on Romans 4 :16
Therefore it is of faith, that it might be by grace - On this account the promise is mercifully grounded, not on obedience to a law, but on the infinite goodness of God: and thus the promise is sure to all the seed - to all, both Jews and Gentiles, who, believing in Christ Jesus, have a right to all the blessings contained in the Abrahamic covenant. All the seed necessarily comprehends all mankind. Of the Gentiles there can be no doubt, for the promise was given to Abraham while he was a Gentile; and the salvation of the Jews may be inferred, because they all sprang from him after he became an heir of the righteousness or justification which is received by faith; for he is the father of us all, both Jews and Gentiles. Dr. Taylor has an excellent note on this verse. "Here," says he, "it should be well observed that faith and grace do mutually and necessarily infer each other. For the grace and favor of God, in its own nature, requires faith in us; and faith on our part, in its own nature, supposes the grace or favor of God. If any blessing is the gift of God, in order to influence our temper and behavior, then, in the very nature of things, it is necessary that we be sensible of this blessing, and persuaded of the grace of God that bestows it; otherwise it is not possible we should improve it. On the other hand, if faith in the goodness of God, with regard to any blessing, is the principle of our religious hopes and action, then it follows that the blessing is not due in strict justice, nor on the foot of law, but that it is the free gift of Divine goodness. If the promise to Abraham and his seed be of faith on their part, then it is of grace on the part of God. And it is of faith, that it might be by grace: grace, being the mere good will of the donor, is free and open to all whom he chooses to make the objects of it: and the Divine wisdom appointed faith to be the condition of the promise; because faith is, on our part, the most simple principle, bearing an exact correspondence to grace, and reaching as far as that can extend; that so the happy effects of the promise might extend far and wide, take in the largest compass, and be confined to no condition, but what is merely necessary in the nature of things."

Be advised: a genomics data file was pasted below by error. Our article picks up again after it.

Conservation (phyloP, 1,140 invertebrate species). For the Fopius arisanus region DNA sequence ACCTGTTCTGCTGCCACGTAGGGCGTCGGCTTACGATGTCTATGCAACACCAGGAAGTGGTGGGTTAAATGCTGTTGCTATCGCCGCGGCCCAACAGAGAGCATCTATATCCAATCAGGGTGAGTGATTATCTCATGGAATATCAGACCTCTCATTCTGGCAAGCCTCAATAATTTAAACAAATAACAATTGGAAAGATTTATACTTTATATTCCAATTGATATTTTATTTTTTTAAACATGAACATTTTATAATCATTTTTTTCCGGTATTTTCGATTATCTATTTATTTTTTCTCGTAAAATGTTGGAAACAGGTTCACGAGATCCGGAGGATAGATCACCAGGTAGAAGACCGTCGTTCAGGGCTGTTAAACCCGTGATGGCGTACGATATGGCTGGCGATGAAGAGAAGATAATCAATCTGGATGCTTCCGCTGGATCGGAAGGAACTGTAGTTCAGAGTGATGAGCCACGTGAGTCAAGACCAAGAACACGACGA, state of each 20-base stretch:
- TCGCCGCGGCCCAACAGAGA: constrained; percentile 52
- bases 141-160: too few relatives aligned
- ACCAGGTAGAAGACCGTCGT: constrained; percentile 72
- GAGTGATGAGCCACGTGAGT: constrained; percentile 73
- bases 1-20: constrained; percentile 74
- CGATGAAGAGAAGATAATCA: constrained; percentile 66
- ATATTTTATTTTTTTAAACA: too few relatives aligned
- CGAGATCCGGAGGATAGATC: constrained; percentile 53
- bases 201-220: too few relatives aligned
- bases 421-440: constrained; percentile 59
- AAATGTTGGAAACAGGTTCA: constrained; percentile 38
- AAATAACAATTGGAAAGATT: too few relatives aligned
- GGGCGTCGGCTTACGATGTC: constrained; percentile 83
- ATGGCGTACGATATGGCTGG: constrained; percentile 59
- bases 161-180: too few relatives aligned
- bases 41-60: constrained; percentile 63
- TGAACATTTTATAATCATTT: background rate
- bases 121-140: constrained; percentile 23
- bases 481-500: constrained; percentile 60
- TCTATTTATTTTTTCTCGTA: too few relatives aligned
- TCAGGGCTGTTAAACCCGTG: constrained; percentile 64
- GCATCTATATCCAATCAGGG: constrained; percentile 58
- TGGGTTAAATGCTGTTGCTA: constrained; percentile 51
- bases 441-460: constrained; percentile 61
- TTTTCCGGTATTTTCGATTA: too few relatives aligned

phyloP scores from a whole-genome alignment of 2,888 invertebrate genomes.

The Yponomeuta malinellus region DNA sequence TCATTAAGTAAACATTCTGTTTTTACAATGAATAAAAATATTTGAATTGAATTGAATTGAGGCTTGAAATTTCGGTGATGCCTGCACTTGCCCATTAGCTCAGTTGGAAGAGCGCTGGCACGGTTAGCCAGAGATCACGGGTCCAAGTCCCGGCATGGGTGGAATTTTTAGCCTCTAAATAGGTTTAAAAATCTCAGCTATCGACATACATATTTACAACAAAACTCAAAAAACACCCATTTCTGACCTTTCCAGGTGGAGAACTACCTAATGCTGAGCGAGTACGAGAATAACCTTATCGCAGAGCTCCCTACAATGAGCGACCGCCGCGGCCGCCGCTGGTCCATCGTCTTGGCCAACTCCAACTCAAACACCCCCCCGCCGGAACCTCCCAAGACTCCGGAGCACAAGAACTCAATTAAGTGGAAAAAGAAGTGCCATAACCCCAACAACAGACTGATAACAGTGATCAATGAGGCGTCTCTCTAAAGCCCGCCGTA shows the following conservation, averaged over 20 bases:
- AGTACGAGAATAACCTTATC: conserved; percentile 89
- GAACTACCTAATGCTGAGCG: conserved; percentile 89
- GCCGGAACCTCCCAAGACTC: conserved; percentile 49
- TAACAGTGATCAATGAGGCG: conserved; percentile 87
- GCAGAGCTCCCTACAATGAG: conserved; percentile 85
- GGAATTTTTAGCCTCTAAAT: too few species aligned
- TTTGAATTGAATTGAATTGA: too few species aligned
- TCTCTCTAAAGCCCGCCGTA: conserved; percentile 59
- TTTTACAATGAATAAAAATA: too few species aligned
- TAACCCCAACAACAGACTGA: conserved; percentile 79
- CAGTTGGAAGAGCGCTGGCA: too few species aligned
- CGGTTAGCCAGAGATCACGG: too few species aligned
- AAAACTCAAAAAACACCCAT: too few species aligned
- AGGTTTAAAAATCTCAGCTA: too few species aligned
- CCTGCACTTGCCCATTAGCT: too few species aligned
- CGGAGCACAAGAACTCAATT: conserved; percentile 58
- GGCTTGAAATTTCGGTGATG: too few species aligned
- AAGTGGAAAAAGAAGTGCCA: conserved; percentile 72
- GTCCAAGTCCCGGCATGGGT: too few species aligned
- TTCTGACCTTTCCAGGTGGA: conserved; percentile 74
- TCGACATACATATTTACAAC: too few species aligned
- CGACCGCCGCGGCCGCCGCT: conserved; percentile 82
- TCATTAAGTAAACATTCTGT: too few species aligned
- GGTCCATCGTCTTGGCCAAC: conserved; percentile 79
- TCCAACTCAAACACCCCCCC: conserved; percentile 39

on Romans 4 :16
Therefore - In view of the course of reasoning which has been pursued. We have come to this conclusion.
It is of faith - Justification is by faith; or the plan which God has devised of saving people is by faith, Romans 3:26.
That it might be by grace - As a matter of mere undeserved mercy. If people were justified by law, it would be by their own merits; now it is of mere unmerited favor.
To the end - For the purpose, or design.
The promise ... - Romans 4:13.
Might be sure - Might be firm, or established. On any other ground, it could not be established. If it had depended on entire conformity to the Law, the promise would never have been established, for none would have yielded such obedience. But now it may be secured to all the posterity of Abraham.
To all the seed - Romans 4:13.
Not to that only - Not to that part of his descendants alone who were Jews, or who had the Law.
But to that ... - To all who should possess the same faith as Abraham. The father of us all. Of all who believe, whether they be Jews or Gentiles.
on Romans 4 :16
4:16 Therefore it - The blessing. Is of faith, that it might be of grace - That it might appear to flow from the free love of God, and that the promise might be firm, sure, and effectual, to all the spiritual seed of Abraham; not only Jews, but gentiles also, if they follow his faith.